Impact Dynamics is concerned with the study of collisions, whether they be from dropping a mobile phone onto a hard surface, crashing a car into a brick wall, a bullet striking an armour plate or even a meteorite crashing to earth.
The Impact Dynamics Research Group investigates how materials and structures behave under dynamic loading conditions. We are able to test materials over a wide spectrum of strain rates ranging from 10-3 to 107 s-1. An advanced array of loading methods, visualisation techniques and data-capturing diagnostics are available for full material characterization.
The Two-Stage Light-Gas Gun
Our flagship piece of equipment is also one of our most versatile, boasting three different firing configurations to suit the
needs of most any high-velocity impact experiment. Two single-stage configurations have barrel bore diameters of 22 and 70 mm to accommodate varying projectile sizes over a velocity range of 150 to 1,100 m/s. These velocities are capable of imparting high pressure shock waves into targets. Plate impact studies can be conducted under high vacuum with the addition of a secondary chamber at the exit of the gun barrel within the primary target ch
When configured for two-stage experiments the gun is capable of firing a 22 mm diameter projectile to a velocity of 4.5 km/s making it the fastest gun in the Southern Hemisphere! At these extreme pressures the projectile and/or target can actually vaporize on impact! Having the capability to replicate pressures approaching those seen within the centres of planetary bodies provides a unique opportunity for novel, cutting edge scientific experiments.
We are also able to test how materials behave under dynamic compression and tension using our Split-Hopkinson-Pressure-Bar (SHPB) system. This equipment enables us to evaluate the performance of materials subjected to loading conditions that are similar to a bullet striking a plate of armour, for example. Dynamic stress strain data generated from this testing is of paramount importance for providing material behaviour data required for computational models.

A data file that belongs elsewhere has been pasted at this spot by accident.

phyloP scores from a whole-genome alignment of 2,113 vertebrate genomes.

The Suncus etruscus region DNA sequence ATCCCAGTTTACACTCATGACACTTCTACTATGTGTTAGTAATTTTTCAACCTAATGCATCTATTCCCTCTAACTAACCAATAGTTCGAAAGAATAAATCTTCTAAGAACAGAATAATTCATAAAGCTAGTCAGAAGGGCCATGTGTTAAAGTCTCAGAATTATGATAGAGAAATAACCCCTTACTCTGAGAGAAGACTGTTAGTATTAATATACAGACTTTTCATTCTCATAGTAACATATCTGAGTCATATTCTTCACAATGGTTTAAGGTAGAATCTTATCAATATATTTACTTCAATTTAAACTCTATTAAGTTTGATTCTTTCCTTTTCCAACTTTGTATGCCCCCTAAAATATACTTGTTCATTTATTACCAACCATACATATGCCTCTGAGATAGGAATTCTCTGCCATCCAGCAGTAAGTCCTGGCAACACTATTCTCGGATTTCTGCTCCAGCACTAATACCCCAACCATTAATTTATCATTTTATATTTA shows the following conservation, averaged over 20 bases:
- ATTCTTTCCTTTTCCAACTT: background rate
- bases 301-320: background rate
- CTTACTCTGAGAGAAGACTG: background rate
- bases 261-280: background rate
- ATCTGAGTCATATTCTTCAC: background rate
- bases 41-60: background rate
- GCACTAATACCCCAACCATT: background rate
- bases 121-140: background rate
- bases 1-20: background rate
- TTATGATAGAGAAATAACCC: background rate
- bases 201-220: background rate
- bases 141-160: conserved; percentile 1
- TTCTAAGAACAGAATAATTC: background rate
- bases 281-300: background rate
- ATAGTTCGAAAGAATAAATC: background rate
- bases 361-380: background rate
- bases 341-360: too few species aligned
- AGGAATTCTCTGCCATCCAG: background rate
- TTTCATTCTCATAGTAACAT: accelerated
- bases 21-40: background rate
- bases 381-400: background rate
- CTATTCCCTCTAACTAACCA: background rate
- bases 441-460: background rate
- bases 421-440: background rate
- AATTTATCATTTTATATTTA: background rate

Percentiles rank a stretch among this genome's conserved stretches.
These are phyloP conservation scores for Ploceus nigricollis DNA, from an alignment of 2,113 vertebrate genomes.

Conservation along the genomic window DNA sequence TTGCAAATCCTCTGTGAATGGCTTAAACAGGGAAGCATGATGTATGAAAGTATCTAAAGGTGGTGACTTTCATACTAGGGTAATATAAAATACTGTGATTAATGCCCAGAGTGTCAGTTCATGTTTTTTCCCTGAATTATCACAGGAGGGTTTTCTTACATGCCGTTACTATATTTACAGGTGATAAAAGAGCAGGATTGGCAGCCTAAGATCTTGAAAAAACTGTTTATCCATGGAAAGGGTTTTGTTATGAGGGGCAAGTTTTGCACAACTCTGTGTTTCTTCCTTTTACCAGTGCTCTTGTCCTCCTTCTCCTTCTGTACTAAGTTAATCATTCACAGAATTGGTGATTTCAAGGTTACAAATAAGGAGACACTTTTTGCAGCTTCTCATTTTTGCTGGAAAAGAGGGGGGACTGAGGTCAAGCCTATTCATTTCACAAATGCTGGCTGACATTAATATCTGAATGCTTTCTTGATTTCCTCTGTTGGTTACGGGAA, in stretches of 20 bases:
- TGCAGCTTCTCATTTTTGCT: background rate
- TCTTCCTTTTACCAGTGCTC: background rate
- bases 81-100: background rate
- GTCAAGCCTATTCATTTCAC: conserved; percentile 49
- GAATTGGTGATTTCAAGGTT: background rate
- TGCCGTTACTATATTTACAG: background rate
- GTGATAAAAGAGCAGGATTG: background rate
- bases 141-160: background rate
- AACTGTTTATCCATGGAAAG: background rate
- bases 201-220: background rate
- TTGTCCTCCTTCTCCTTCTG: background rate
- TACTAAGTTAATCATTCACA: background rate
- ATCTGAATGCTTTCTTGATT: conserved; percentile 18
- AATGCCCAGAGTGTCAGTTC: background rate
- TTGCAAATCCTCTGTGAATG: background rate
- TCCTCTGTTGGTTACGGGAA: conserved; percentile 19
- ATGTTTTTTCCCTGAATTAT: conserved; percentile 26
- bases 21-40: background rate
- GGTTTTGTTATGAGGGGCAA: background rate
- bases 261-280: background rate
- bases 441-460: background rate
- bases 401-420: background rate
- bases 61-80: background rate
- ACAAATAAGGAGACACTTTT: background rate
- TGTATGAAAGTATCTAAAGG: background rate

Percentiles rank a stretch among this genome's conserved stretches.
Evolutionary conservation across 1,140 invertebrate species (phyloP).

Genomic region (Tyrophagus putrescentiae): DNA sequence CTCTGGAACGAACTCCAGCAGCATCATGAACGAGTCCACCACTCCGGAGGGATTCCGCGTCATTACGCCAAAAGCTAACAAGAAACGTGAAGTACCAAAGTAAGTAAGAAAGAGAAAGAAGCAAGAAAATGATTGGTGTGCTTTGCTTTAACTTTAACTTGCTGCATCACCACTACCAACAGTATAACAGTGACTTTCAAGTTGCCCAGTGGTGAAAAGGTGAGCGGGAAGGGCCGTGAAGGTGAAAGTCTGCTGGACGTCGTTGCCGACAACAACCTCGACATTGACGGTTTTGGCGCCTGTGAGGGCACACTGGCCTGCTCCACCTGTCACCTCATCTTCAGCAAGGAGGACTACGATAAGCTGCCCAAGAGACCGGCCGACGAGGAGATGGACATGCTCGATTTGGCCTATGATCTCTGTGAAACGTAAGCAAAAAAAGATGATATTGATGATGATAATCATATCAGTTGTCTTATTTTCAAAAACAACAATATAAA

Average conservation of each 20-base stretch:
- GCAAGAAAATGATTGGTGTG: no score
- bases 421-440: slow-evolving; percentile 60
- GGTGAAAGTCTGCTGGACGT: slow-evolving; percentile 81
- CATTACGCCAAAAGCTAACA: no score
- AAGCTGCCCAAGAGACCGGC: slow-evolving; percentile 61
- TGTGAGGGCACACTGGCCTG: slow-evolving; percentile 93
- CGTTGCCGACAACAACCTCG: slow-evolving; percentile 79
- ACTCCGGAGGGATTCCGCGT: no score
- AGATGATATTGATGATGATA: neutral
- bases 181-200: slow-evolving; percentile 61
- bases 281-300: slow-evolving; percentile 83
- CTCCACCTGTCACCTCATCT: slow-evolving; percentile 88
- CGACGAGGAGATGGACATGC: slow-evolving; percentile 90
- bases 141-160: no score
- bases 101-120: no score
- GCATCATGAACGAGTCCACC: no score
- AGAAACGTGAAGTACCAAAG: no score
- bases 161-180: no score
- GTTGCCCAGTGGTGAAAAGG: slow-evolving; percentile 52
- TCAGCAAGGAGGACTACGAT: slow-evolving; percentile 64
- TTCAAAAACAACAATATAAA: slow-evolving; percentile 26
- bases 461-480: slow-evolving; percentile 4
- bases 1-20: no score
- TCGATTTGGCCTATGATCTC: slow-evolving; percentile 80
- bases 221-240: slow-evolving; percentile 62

Instrumented Drop Tower
For lower loading rate applications we have an instrumented drop tower (Instron CEAST 9350) that is capable of dropping a 6.25 kg mass at 24 m/s equating to an impact energy of 1800 J. Equivalently, this is like dropping a 6.25 kg mass from a height of 29.4 m. Drop tower testing allows us to replicate the types of strain rates experienced during car crashes, bicycle accidents, and sports collisions. The instrumented tup allows us to record the force, impulse and energy-transfer history during the impact event.
To supplement our experimental efforts, the Impact Dynamics Research Group is also active in computational modelling using commercial explicit codes such as ABAQUS, LS-DYNA and ANSYS® AUTODYN. These programs help elucidate the physics of interactions between impacted materials.
Current Research Projects